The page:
Do I Really Need Acupuncture?
You may be interested in acupuncture for a variety of reasons—whether it’s to alleviate frequent headaches, morning sickness, or allergies—as there are numerous conditions and symptoms that acupuncture is believed to help with. Here are a few of them:
chronic pain, often in the neck, back, knees, and head
digestive issues, such as IBS
menstrual cramps and PMS
migraines and headaches
If you are experiencing some of these conditions and are interested in trying acupuncture, here’s what to expect during a session: The appointment can last between 60 and 90 minutes, but most of this time will likely be spent discussing your symptoms and concerns with your acupuncturist—sans needles. The actual treatment portion may only take about 30 minutes, though you might not necessarily have needles in your skin for that long.
The cost of your acupuncture session can vary depending on where you receive the treatment and whether or not the practitioner accepts your insurance, but the average price for a single appointment hovers around $75.
Keep in mind that everyone responds to acupuncture differently. You may feel relaxed, tired, happy, or rejuvenated after your treatment. And in the following days, you might experience changes in your overall energy level and eating, sleeping, or bowel habits—or you may not see any improvements at all. It’s also important to remember that it may take several treatments before noticing a positive change from acupuncture. In many cases, the longer you have a condition, the more time it will take to restore your body to function and balance, especially when taking a holistic approach and using Eastern medicine instead of pharmaceutical drugs to treat your symptoms.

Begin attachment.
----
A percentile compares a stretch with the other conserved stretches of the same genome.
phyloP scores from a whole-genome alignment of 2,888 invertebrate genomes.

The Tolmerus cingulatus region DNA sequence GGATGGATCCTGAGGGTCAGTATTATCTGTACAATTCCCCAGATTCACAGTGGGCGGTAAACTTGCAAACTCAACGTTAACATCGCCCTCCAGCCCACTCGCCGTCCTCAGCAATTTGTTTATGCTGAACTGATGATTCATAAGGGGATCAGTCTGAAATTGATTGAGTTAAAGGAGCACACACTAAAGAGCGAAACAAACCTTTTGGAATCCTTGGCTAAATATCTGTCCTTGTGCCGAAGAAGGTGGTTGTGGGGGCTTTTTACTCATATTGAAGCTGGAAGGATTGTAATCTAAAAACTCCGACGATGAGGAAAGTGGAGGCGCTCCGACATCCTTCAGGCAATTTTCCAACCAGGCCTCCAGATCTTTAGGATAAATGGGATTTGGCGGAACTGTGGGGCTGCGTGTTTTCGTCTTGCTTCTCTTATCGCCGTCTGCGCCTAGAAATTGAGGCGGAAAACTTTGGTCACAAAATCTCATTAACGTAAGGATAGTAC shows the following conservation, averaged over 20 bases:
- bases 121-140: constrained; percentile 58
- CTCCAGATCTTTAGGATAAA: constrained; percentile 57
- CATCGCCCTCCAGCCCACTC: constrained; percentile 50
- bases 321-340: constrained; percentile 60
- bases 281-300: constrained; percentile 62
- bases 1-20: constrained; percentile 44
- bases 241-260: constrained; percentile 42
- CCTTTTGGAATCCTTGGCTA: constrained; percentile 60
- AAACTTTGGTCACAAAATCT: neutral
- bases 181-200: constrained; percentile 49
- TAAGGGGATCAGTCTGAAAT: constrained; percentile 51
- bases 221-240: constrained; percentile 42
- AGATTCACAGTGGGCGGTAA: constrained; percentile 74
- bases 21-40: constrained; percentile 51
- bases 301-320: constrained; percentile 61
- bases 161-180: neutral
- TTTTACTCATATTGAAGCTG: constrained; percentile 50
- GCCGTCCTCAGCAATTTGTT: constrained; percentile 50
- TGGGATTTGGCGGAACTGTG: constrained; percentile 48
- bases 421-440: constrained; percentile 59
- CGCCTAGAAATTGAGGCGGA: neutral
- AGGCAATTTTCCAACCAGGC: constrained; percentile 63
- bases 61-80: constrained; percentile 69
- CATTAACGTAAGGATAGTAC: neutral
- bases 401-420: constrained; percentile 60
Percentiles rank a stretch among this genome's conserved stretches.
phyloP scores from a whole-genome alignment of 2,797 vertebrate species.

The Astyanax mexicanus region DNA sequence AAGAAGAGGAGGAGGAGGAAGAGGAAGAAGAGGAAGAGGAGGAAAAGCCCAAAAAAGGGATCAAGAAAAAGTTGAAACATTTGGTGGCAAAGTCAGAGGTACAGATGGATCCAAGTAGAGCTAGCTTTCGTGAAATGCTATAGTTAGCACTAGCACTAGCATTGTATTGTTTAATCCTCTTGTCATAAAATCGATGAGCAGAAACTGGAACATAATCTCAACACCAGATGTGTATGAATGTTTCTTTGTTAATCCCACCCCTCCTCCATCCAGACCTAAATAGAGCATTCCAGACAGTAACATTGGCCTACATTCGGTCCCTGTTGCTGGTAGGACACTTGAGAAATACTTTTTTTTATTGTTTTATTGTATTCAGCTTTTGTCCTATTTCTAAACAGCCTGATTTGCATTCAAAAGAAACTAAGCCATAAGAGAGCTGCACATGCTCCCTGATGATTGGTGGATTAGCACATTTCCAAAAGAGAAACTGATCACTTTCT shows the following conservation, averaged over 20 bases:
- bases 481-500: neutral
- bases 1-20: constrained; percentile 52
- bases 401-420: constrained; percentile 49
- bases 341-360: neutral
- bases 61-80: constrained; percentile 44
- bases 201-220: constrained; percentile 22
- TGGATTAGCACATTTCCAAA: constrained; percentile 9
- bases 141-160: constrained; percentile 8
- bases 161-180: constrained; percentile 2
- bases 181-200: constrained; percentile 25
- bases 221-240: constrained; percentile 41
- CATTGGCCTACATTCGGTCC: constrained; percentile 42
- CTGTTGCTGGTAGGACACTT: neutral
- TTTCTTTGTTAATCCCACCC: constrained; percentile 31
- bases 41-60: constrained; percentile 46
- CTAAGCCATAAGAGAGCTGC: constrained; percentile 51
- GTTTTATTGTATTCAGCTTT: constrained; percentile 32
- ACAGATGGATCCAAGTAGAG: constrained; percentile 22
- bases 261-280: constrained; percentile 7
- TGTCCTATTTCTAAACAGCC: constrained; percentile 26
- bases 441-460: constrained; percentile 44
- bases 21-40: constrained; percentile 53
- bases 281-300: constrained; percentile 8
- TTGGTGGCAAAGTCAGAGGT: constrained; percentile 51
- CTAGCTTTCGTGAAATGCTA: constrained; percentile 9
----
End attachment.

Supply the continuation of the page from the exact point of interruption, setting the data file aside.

How Do I Choose an Acupuncturist?
As society has shifted toward a wellness-focused mindset, acupuncture has become an in-demand field, and there are now several acupuncture schools and hundreds of acupuncturists in California alone. It can seem daunting to pick someone, but if you have a friend or family member who has had a positive experience with an acupuncturist, ask him or her for a personal referral or introduction. You can also research acupuncturists in your area or ask your insurance company for recommendations.
And don’t worry: In case it wasn’t obvious, licensed acupuncturists are highly trained. They are required to pass the National Certification Commission for Acupuncture and Oriental Medicine (NCCAOM) exam or complete the NCCAOM program in the foundations of Eastern medicine, acupuncture, and biomedicine. And in California specifically, acupuncturists must meet specific standards and pass a state exam in order to obtain a license to practice here.
Regardless of whether or not you decide to make acupuncture a regular part of your wellness routine, consider stepping out of your comfort zone and trying a session for yourself. At the very least, you will likely feel happy and relaxed afterward. So what do you have to lose?